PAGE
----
It’s no secret—in fact, it’s been a problem for years: residential developers in Manhattan and other hot areas like Downtown Brooklyn are running out of space.
Various solutions have been applied to the space issue over the years. When the tenements in Lower Manhattan became too crowded to bear and the invention of the elevator enabled architects to design upward, the city went vertical in addition to spreading outward. In the 1970s and 80s, the solution was to convert old industrial buildings into residential and studio space for artists—a trend that continues to this day. Another, even more modern idea has been to purchase “air rights” from existing buildings in order to build ever upward in historically low-rise neighborhoods. As it turns out, among the parties who are most interested in selling their air rights are religious institutions.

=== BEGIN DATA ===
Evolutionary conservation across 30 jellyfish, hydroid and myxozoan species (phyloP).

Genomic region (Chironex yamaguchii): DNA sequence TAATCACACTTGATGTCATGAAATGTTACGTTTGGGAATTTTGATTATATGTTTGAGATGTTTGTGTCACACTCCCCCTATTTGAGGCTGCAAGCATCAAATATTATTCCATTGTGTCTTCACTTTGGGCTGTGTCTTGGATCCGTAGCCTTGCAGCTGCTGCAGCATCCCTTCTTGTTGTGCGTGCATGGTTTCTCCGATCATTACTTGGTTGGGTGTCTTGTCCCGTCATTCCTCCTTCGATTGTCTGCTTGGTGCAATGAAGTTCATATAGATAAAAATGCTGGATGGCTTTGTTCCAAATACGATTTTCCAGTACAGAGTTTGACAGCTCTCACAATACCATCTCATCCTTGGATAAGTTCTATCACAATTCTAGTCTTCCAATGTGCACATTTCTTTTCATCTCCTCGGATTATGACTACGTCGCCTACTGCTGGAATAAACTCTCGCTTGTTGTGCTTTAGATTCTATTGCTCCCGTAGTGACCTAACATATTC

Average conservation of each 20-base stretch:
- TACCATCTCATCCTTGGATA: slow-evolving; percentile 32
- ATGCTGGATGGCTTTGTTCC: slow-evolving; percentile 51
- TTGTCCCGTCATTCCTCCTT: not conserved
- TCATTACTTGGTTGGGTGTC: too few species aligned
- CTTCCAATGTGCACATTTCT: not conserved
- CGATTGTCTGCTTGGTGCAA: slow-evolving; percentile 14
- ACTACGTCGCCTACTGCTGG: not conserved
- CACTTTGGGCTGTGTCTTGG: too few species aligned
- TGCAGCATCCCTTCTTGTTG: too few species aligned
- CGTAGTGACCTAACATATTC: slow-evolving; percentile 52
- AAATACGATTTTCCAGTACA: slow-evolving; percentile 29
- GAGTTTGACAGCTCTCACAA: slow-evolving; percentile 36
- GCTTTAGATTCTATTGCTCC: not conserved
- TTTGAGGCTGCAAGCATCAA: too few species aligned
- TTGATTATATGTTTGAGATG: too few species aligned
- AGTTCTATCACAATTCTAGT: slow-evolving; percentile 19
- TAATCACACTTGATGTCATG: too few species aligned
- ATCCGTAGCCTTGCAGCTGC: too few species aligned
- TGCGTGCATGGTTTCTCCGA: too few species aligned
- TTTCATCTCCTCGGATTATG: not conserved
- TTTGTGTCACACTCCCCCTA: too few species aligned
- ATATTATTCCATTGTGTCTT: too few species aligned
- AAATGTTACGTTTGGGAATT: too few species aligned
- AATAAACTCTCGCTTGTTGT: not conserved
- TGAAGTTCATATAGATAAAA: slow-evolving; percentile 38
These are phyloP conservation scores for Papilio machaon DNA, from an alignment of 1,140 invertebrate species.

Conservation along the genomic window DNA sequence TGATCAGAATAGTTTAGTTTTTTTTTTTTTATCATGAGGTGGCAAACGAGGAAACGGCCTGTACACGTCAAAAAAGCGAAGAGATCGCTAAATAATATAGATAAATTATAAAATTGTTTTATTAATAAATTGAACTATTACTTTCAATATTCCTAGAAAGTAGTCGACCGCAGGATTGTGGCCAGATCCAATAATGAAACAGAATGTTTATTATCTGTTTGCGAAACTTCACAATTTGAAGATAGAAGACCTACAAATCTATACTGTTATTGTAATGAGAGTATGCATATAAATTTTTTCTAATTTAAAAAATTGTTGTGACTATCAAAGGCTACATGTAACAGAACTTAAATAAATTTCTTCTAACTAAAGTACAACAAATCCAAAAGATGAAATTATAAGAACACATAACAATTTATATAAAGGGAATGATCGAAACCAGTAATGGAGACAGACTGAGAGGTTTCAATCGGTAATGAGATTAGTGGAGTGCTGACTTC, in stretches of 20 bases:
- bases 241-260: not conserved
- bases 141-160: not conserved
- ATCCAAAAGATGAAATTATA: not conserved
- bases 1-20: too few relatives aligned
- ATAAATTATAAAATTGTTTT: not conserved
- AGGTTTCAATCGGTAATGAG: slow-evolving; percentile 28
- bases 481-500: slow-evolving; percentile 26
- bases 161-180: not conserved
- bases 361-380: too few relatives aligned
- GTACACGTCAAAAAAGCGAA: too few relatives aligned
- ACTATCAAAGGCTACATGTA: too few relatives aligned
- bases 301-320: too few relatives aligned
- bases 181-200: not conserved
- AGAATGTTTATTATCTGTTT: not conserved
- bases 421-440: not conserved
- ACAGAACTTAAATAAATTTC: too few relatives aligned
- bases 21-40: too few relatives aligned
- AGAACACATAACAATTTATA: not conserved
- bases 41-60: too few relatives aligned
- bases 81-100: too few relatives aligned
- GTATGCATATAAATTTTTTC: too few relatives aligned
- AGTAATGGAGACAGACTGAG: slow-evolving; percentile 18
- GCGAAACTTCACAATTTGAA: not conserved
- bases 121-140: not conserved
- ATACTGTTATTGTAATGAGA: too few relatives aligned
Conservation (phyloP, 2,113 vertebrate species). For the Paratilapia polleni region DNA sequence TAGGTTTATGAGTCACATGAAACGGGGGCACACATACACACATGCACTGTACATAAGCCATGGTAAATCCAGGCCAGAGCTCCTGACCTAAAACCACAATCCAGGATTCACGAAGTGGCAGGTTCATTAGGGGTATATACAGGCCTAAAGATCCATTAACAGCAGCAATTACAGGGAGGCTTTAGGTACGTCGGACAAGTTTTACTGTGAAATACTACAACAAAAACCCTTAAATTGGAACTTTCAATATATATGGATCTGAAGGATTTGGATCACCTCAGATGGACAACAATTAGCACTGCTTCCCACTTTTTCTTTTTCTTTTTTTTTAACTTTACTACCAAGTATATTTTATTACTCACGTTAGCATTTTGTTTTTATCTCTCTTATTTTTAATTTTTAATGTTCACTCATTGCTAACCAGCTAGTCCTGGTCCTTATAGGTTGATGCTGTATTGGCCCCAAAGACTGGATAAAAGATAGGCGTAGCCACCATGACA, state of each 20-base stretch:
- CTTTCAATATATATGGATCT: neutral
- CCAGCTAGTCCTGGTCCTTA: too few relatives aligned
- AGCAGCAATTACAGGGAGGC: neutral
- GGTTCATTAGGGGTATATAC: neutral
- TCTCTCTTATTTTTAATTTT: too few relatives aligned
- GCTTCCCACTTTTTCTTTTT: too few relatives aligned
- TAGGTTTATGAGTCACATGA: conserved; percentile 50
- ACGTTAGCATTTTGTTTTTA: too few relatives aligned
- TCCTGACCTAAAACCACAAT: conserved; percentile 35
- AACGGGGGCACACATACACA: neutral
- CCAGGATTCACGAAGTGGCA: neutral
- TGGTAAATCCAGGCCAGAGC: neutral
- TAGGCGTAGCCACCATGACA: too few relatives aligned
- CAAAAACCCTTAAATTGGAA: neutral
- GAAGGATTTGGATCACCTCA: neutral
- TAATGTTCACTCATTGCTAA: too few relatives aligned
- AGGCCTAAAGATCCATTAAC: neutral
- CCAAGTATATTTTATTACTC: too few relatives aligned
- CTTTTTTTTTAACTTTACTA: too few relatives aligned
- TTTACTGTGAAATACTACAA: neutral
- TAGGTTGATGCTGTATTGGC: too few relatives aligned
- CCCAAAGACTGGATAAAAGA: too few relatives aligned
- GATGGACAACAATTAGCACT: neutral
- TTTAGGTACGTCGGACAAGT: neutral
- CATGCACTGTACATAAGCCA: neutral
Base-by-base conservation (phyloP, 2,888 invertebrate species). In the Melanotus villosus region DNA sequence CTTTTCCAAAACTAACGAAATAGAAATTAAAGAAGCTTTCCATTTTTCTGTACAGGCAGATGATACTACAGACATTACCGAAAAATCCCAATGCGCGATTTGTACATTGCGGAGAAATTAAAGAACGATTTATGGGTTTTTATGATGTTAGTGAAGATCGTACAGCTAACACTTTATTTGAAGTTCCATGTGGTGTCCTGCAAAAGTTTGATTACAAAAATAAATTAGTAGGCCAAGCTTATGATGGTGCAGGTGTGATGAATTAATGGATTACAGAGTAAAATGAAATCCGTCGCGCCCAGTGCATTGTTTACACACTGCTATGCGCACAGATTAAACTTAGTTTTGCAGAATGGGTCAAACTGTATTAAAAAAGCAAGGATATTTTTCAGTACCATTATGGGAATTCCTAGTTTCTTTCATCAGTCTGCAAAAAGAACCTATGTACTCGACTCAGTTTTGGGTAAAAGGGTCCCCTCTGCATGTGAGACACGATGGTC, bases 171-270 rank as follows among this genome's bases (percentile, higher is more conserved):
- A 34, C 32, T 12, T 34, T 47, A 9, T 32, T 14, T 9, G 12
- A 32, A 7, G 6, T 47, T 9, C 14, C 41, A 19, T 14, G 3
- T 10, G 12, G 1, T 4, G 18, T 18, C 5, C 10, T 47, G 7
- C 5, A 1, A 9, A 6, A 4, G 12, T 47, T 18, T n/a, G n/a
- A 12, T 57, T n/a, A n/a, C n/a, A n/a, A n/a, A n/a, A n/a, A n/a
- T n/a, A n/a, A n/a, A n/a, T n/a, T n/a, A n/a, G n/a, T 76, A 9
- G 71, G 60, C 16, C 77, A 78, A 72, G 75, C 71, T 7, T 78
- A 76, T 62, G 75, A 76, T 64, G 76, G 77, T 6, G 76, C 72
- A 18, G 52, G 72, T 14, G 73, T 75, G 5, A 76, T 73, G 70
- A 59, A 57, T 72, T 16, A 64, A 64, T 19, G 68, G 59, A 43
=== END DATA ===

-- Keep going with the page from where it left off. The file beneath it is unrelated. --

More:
What are air rights—or development rights, as they’re also known? In a particular zoning district, each piece of property is allowed to build up to a certain height. Various areas around the city have different allowable building heights.
According to Carl Doebley of DPK&A Architects based in Manhattan and Philadelphia, “air rights and air right transfers become important when, for instance, a developer who owns a property zoned for 10 stories, say, believes he can get more value out of his property.”
Through an air rights transfer, that developer can then purchase the air rights—the right to build to a certain height—from a property next to or across from his. He can then add the additional height represented by those air rights to the height he would normally be allowed, and thus build a much taller building.